There has to be an objective and rational explanation to explain the decoherence in a way that doesn't require 'conscious observers' and prevents the cat from being in a superposition of states.

10. Dec 2, 2009

Dmitry67

Cat can be quite big, like billions of electrons in a superconductive ring - in superposition.

11. Dec 2, 2009

Dmitry67

Yes, and there is such explanation, called 'Quantum Decoherence' :)

12. Dec 2, 2009

JRodriguez

If you take the cat out of the equation then it makes perfect sense.

As far as I am concerned the cat is an observer because the thing to be observed is it being alive or dead and what better to observe that then the cat itself....

Edit: So maybe what qualifies something as an observer is what is to be observed...

13. Dec 2, 2009

DrChinese

That is not accurate, in my opinion. It is in a superposition, and that is different that an "unknown but definite" state (which is what you get when you perform an observation but don't look at the results). If you have the possibility of knowing the results, there is collapse.

Note: I agree there are some interpretational issues with Copenhagen and collapse (it is sometimes called the measurement problem). However, it does not make any incorrect predictions. MWI was created in part to resolve the issue that different observers might see collapse differently, and many consider this a good solution to the measurement problem. Of course, you end up trading one thing for another in each interpretation. The key is that a superposition acts differently when you put all the facts together. That won't be the case if you take a classical perspective (in which there are no superpositions).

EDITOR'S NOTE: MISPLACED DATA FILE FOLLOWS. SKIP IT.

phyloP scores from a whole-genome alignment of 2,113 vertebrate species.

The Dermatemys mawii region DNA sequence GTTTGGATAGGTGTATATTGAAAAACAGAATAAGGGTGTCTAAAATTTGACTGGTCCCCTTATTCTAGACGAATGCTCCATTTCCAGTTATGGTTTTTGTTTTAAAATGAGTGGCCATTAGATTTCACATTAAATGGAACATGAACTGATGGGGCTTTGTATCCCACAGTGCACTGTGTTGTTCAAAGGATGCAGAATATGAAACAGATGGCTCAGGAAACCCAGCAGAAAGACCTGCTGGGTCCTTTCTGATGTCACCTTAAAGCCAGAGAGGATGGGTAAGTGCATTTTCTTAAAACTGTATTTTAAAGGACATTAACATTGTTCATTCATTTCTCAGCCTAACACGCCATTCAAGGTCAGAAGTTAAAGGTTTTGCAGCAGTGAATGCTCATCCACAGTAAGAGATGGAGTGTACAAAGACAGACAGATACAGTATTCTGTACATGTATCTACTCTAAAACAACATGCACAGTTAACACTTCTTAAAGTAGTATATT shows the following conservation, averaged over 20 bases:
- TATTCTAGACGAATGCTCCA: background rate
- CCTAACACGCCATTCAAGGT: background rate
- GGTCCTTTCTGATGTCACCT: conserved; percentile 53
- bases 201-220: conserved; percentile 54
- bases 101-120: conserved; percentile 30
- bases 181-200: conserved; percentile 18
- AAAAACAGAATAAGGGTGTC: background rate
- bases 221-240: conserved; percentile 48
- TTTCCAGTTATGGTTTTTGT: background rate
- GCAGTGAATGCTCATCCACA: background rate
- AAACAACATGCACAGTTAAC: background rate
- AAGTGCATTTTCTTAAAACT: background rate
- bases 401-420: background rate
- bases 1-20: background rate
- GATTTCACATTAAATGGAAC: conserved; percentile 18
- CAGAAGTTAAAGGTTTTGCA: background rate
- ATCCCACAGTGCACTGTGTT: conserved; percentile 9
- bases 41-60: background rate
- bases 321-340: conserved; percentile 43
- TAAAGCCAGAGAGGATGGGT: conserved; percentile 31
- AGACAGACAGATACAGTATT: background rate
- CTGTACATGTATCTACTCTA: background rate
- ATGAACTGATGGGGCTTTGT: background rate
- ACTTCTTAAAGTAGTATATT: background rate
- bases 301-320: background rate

14. Dec 2, 2009

JRodriguez

Could see this if the cat was in a coma lol

15. Dec 2, 2009

DaveC426913

Yes, the cat is an observer. The cat observes that the poison did not release and thus it lives.
The cat also observes that the poison did release and thus it will die.

Both those states exist within that box until the box is opened by you.

But it doesn't have to end there. You too are in a larger box, and you too are in superposition until the box you are in is opened and observed. In one superposed state, you open your Schrodinger's box and the cat is alive. In the other superposed state, you open the box and the cat is dead. (You only experience one of these.)

Like a russian doll, this can continue. The observer who opened the box that you are in is likewise in his own box and he too is superposed.

16. Dec 2, 2009

Cryxic

I think part of the confusion may stem from how you understand the thought experiment. A cat is a macroscopic entity and does not exist in a superposition of states like, say, electrons can. You can think of the cat as being in one state at all times. What actually exists in a superposition of states is the radioactive substance that decays and (possibly) sets off the Geiger counter, which eventually kills the cat. The "observation" is not watching the cat, but watching the radioactive substance that holds the cat's ultimate fate. It's a very common misconception in quantum theory that the human mind is what determines measurement. You get lots of crackpot ideas from that premise, but always be careful to watch out for it.

17. Dec 2, 2009

JRodriguez

I thought that the act of observing knocked it into existing in only one state like the double slit experiment.

18. Dec 2, 2009

JRodriguez

Wouldn't the cat existing in one state or the other force the decaying radioactive substance out of superposition and into one state?

19. Dec 2, 2009

Cryxic

The cat does not exist in linear superposition of states. It's the superposition of the radioactive substance that eventually forces the cat to be dead or alive. When the substance decays and triggers the Geiger counter, then it transitions into a new state.

20. Dec 2, 2009

JRodriguez

So the experiment is to show that the radioactive substance is in superposition before its detected by the counter and that's all?